The problem went beyond eating candy to the very act of buying candy. This power of the purchase could lead children to feelings of independence and self-absurdness. And that could get them to believe they were adults, and start acting like adults, which inevitably led to drinking, gambling, and, yes, smoking. Working-class children (aka urchins, lower class, etc.) were most vulnerable as they lacked discipline and the principled background of their wealthier counterparts, so it was said.
But what of the actual candy cigarette/cigarette connection? It seems some old timers did believe candy cigarettes might, indeed, lead to smoking, as today’s pundits suggest. But cigarettes good? Or cigarettes bad? The opinions in the adult world varied. Some, with the likely help of marketers, believed cigarettes were sexy. This view went on for decades, as yours truly, a 3-pack a day teenage smoker, was convinced. Others believed that cigarettes were healthy. Not harmless. And not “not that bad.” Healthy. Soldiers in World War II even received cigarettes to clean their lungs.
For others, cigarettes were no mere nicotine addiction. According to one article published in 1890: “…You know the real cigarette would keep him from growing up into a strong and healthy boy; it would steal his red cheeks from him; would take away his power to learn rapidly; would care less for good and beautiful things…”
The article then brings home the most sobering testimonial against candy cigarettes imaginable – the Bible. “The Bible tell us we must ‘abstain from all appearances of evil’ – anything that looks like evil…Would this not be a good place to practice what that verse teaches us?”
Make no mistake – defenders of candy cigarettes were many and while I have no facts to prove the case, the pro-candy cigarettes outweigh the con-candy cigarettes. Says one commentary on the subject in the Wall Street Journal, 1966: “Most little boys enjoy playing Grownup, whether it’s swaggering around with a candy cigarette, a rubber cigar, or licorice “chewing tobacco. It’s hard to believe a candy cigarette user is more likely to become a smoker than a child who tosses play money around is likely to become a counterfeiter.”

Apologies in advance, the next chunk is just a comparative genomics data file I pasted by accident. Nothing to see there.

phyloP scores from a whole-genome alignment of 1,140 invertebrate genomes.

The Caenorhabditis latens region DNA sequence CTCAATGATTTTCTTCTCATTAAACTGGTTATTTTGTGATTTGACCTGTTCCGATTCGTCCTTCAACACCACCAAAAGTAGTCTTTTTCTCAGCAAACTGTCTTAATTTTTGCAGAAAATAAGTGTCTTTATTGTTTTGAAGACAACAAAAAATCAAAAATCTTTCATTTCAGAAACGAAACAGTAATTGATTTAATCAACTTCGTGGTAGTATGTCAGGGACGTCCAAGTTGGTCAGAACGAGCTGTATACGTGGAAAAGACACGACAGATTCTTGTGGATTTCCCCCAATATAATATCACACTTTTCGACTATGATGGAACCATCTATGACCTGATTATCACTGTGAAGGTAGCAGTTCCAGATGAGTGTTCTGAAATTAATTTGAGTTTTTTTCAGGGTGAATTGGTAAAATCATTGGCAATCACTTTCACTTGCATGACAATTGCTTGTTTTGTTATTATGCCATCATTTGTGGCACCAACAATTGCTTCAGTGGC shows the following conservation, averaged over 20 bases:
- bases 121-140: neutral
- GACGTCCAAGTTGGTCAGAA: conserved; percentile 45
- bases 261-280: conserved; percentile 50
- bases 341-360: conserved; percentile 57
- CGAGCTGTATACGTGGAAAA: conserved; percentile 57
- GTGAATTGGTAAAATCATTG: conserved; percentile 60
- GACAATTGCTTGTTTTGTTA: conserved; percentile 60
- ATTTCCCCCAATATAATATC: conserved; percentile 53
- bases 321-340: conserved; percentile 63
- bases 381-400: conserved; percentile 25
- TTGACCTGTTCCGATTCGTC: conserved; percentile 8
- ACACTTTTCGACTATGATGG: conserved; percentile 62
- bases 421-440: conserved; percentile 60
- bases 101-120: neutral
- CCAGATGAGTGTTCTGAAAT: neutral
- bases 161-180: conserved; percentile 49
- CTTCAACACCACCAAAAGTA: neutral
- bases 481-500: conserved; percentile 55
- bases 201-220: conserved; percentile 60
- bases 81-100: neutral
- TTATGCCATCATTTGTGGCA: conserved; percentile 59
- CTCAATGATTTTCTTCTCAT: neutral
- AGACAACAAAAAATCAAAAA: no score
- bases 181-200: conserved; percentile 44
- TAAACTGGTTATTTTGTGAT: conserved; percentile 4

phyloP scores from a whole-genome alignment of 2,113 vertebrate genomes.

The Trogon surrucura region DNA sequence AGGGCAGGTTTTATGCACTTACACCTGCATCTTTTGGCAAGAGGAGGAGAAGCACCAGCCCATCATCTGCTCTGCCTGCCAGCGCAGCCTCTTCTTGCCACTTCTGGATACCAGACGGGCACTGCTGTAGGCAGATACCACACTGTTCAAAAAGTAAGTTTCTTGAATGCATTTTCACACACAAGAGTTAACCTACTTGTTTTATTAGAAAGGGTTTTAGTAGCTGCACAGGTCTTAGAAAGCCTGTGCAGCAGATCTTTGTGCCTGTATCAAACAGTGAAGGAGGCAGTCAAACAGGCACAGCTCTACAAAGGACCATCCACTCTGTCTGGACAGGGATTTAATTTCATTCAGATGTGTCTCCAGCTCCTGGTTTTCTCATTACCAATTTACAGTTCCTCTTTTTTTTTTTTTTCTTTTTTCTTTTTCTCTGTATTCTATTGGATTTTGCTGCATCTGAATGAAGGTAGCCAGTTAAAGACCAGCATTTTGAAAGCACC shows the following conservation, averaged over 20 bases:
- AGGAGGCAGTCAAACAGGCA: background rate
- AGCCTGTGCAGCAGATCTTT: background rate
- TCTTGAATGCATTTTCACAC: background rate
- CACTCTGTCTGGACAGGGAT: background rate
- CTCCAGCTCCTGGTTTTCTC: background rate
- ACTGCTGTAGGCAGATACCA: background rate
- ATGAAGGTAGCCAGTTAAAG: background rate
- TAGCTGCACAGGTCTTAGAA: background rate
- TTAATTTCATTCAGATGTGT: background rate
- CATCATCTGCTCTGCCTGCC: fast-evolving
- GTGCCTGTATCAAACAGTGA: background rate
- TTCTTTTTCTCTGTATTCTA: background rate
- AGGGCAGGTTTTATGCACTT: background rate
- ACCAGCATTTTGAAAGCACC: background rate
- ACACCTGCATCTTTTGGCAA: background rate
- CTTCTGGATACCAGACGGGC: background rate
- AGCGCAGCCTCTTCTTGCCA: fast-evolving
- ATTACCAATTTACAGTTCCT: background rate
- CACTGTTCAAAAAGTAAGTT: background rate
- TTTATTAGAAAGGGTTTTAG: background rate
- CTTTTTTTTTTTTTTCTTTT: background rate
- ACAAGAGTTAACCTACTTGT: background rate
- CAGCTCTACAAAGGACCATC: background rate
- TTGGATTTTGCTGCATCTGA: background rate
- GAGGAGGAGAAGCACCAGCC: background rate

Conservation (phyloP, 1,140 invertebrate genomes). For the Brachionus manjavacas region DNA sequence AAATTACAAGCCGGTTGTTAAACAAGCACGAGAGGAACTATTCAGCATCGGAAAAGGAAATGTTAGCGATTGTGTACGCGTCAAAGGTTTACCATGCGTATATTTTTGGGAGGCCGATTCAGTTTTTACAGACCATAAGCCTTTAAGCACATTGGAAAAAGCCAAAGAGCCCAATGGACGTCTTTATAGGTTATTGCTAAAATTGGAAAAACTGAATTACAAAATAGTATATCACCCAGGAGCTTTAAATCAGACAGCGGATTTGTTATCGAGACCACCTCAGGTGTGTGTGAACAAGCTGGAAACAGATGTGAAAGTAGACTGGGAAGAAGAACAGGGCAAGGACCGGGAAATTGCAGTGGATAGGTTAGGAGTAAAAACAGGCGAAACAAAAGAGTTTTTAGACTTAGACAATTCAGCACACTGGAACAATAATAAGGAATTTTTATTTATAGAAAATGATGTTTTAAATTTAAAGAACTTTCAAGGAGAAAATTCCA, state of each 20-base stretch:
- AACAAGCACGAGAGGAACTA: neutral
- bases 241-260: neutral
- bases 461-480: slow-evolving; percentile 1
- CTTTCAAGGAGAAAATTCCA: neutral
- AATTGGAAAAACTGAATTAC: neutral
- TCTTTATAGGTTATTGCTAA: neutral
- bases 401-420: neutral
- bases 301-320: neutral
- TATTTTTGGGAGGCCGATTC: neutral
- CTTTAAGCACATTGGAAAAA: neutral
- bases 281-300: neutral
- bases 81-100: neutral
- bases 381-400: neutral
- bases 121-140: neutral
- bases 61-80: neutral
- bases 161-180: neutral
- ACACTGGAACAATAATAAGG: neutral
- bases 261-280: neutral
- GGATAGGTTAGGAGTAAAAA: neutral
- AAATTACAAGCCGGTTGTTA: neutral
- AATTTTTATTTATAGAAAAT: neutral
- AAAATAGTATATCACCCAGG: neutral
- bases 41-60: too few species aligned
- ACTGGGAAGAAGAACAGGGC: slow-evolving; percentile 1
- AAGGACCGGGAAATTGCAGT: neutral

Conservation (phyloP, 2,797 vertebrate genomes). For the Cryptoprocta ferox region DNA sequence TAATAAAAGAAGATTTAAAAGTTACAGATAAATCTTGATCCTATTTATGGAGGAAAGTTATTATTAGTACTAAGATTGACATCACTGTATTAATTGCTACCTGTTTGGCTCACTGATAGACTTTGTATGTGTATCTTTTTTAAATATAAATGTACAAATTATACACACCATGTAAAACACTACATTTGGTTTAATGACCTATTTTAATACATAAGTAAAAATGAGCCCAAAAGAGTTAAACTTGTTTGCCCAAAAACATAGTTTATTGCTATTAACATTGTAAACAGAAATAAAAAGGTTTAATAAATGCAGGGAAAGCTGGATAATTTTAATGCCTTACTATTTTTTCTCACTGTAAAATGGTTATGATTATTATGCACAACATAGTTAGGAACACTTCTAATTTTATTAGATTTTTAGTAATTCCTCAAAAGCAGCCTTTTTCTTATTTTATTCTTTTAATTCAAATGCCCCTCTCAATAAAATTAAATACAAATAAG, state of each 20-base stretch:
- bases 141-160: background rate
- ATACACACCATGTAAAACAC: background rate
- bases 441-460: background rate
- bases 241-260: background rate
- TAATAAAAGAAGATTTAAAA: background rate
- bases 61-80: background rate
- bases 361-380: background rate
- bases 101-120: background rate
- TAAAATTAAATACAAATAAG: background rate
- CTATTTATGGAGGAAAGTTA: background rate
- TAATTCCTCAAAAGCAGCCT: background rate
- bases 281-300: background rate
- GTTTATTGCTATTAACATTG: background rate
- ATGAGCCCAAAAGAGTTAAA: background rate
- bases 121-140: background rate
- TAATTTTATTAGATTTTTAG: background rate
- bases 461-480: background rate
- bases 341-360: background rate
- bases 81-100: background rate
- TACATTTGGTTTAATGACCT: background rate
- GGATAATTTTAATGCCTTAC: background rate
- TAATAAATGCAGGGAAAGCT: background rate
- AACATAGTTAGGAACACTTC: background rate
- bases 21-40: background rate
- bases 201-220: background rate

Regardless of the many attempts to stop the sale of candy cigarettes, candy cigarettes remained the favorite it is today…with one major pause.
Candy cigarettes were indeed banned in the U.S. in 2009 under the FDA’s Family Smoking Prevention and Control Act. The debate behind the FDA’s most recent, albeit erstwhile, decision was based on studies showing that candy cigarettes led to cigarette smoking. Candy cigarette fans, researchers among them, disagreed. Behaviors were set by role models, especially peers, and candy cigarettes on their own may have been seen as grown-up behavior but were essentially fun and, by the way, harmless. Fortunately, the ban was but a pause in candy cigarette production although the little red spot at the end of candy cigarettes has vanished. The almost-real paper filter on the chocolate and bubble gum cigarettes remains the same. Today, candy cigarettes have a place on candy shelves where they remained delighting and infuriating for over a century since their creation.
True Treats happily and guiltlessly carries all three kinds of the very non-tobacco cigarettes of the past – chocolate, candy, and bubblegum, each with their own packaging, flavors, and textures… all in cigarette pack containers.